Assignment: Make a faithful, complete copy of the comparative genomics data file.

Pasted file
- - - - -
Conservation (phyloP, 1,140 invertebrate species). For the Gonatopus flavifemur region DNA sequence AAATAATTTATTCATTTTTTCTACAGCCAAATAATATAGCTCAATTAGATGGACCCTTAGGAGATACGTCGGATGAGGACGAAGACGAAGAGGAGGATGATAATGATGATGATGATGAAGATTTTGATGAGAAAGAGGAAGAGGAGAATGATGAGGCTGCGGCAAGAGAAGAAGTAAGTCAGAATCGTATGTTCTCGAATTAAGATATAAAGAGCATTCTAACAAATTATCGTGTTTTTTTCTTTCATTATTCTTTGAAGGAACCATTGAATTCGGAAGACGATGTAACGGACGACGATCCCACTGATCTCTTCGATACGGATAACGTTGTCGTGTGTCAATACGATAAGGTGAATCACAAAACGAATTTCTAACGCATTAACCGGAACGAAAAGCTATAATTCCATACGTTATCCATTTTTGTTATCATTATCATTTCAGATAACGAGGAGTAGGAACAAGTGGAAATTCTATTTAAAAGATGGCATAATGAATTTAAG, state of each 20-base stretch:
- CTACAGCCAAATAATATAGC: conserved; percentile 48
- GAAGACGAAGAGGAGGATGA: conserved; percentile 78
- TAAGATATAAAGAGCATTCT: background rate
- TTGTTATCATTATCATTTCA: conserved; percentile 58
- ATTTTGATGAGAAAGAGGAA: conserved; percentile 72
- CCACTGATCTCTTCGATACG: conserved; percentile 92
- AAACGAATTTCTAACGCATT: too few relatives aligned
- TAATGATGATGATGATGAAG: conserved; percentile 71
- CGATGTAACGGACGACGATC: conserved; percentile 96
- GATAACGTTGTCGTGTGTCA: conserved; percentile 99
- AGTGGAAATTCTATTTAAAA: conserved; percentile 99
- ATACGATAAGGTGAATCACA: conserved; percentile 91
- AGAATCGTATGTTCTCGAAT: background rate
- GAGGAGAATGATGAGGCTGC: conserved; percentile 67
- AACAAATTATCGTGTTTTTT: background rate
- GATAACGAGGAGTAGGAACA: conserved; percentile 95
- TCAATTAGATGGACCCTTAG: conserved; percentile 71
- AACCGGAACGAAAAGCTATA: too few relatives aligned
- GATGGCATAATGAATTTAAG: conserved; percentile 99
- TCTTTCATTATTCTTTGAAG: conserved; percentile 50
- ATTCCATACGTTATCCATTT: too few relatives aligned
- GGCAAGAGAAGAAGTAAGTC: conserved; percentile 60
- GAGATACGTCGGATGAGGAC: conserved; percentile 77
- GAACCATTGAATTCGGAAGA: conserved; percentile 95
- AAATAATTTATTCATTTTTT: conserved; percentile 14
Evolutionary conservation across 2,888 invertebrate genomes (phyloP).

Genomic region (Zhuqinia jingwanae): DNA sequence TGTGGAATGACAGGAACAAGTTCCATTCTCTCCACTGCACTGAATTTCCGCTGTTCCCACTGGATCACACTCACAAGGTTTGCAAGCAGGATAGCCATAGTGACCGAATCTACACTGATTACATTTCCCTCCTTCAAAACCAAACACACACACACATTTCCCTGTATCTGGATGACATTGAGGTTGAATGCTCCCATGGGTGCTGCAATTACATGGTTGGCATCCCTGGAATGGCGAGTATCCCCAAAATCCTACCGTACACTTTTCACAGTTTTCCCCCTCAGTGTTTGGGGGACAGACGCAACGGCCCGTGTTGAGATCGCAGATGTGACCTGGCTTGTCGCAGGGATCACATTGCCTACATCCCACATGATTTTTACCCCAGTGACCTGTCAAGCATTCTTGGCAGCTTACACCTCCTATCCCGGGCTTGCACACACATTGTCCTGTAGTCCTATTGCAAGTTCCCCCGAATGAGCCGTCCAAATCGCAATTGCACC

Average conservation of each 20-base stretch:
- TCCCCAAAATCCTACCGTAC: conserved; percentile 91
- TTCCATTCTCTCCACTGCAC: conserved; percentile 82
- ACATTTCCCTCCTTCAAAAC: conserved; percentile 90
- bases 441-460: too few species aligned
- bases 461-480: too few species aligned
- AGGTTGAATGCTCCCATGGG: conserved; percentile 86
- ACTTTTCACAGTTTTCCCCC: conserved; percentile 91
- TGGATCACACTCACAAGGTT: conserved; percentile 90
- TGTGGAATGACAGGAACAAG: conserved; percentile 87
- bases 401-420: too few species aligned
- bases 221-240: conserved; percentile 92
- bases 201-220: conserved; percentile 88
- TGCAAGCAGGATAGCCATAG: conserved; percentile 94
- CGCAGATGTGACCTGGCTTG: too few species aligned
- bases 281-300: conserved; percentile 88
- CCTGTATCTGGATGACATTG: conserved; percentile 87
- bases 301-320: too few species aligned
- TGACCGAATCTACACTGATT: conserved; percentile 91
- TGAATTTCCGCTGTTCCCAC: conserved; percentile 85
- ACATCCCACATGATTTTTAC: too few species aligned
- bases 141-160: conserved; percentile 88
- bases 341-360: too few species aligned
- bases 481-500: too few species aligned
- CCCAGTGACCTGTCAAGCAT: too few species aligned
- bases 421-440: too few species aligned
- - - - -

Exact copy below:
Conservation (phyloP, 1,140 invertebrate species). For the Gonatopus flavifemur region DNA sequence AAATAATTTATTCATTTTTTCTACAGCCAAATAATATAGCTCAATTAGATGGACCCTTAGGAGATACGTCGGATGAGGACGAAGACGAAGAGGAGGATGATAATGATGATGATGATGAAGATTTTGATGAGAAAGAGGAAGAGGAGAATGATGAGGCTGCGGCAAGAGAAGAAGTAAGTCAGAATCGTATGTTCTCGAATTAAGATATAAAGAGCATTCTAACAAATTATCGTGTTTTTTTCTTTCATTATTCTTTGAAGGAACCATTGAATTCGGAAGACGATGTAACGGACGACGATCCCACTGATCTCTTCGATACGGATAACGTTGTCGTGTGTCAATACGATAAGGTGAATCACAAAACGAATTTCTAACGCATTAACCGGAACGAAAAGCTATAATTCCATACGTTATCCATTTTTGTTATCATTATCATTTCAGATAACGAGGAGTAGGAACAAGTGGAAATTCTATTTAAAAGATGGCATAATGAATTTAAG, state of each 20-base stretch:
- CTACAGCCAAATAATATAGC: conserved; percentile 48
- GAAGACGAAGAGGAGGATGA: conserved; percentile 78
- TAAGATATAAAGAGCATTCT: background rate
- TTGTTATCATTATCATTTCA: conserved; percentile 58
- ATTTTGATGAGAAAGAGGAA: conserved; percentile 72
- CCACTGATCTCTTCGATACG: conserved; percentile 92
- AAACGAATTTCTAACGCATT: too few relatives aligned
- TAATGATGATGATGATGAAG: conserved; percentile 71
- CGATGTAACGGACGACGATC: conserved; percentile 96
- GATAACGTTGTCGTGTGTCA: conserved; percentile 99
- AGTGGAAATTCTATTTAAAA: conserved; percentile 99
- ATACGATAAGGTGAATCACA: conserved; percentile 91
- AGAATCGTATGTTCTCGAAT: background rate
- GAGGAGAATGATGAGGCTGC: conserved; percentile 67
- AACAAATTATCGTGTTTTTT: background rate
- GATAACGAGGAGTAGGAACA: conserved; percentile 95
- TCAATTAGATGGACCCTTAG: conserved; percentile 71
- AACCGGAACGAAAAGCTATA: too few relatives aligned
- GATGGCATAATGAATTTAAG: conserved; percentile 99
- TCTTTCATTATTCTTTGAAG: conserved; percentile 50
- ATTCCATACGTTATCCATTT: too few relatives aligned
- GGCAAGAGAAGAAGTAAGTC: conserved; percentile 60
- GAGATACGTCGGATGAGGAC: conserved; percentile 77
- GAACCATTGAATTCGGAAGA: conserved; percentile 95
- AAATAATTTATTCATTTTTT: conserved; percentile 14
Evolutionary conservation across 2,888 invertebrate genomes (phyloP).

Genomic region (Zhuqinia jingwanae): DNA sequence TGTGGAATGACAGGAACAAGTTCCATTCTCTCCACTGCACTGAATTTCCGCTGTTCCCACTGGATCACACTCACAAGGTTTGCAAGCAGGATAGCCATAGTGACCGAATCTACACTGATTACATTTCCCTCCTTCAAAACCAAACACACACACACATTTCCCTGTATCTGGATGACATTGAGGTTGAATGCTCCCATGGGTGCTGCAATTACATGGTTGGCATCCCTGGAATGGCGAGTATCCCCAAAATCCTACCGTACACTTTTCACAGTTTTCCCCCTCAGTGTTTGGGGGACAGACGCAACGGCCCGTGTTGAGATCGCAGATGTGACCTGGCTTGTCGCAGGGATCACATTGCCTACATCCCACATGATTTTTACCCCAGTGACCTGTCAAGCATTCTTGGCAGCTTACACCTCCTATCCCGGGCTTGCACACACATTGTCCTGTAGTCCTATTGCAAGTTCCCCCGAATGAGCCGTCCAAATCGCAATTGCACC

Average conservation of each 20-base stretch:
- TCCCCAAAATCCTACCGTAC: conserved; percentile 91
- TTCCATTCTCTCCACTGCAC: conserved; percentile 82
- ACATTTCCCTCCTTCAAAAC: conserved; percentile 90
- bases 441-460: too few species aligned
- bases 461-480: too few species aligned
- AGGTTGAATGCTCCCATGGG: conserved; percentile 86
- ACTTTTCACAGTTTTCCCCC: conserved; percentile 91
- TGGATCACACTCACAAGGTT: conserved; percentile 90
- TGTGGAATGACAGGAACAAG: conserved; percentile 87
- bases 401-420: too few species aligned
- bases 221-240: conserved; percentile 92
- bases 201-220: conserved; percentile 88
- TGCAAGCAGGATAGCCATAG: conserved; percentile 94
- CGCAGATGTGACCTGGCTTG: too few species aligned
- bases 281-300: conserved; percentile 88
- CCTGTATCTGGATGACATTG: conserved; percentile 87
- bases 301-320: too few species aligned
- TGACCGAATCTACACTGATT: conserved; percentile 91
- TGAATTTCCGCTGTTCCCAC: conserved; percentile 85
- ACATCCCACATGATTTTTAC: too few species aligned
- bases 141-160: conserved; percentile 88
- bases 341-360: too few species aligned
- bases 481-500: too few species aligned
- CCCAGTGACCTGTCAAGCAT: too few species aligned
- bases 421-440: too few species aligned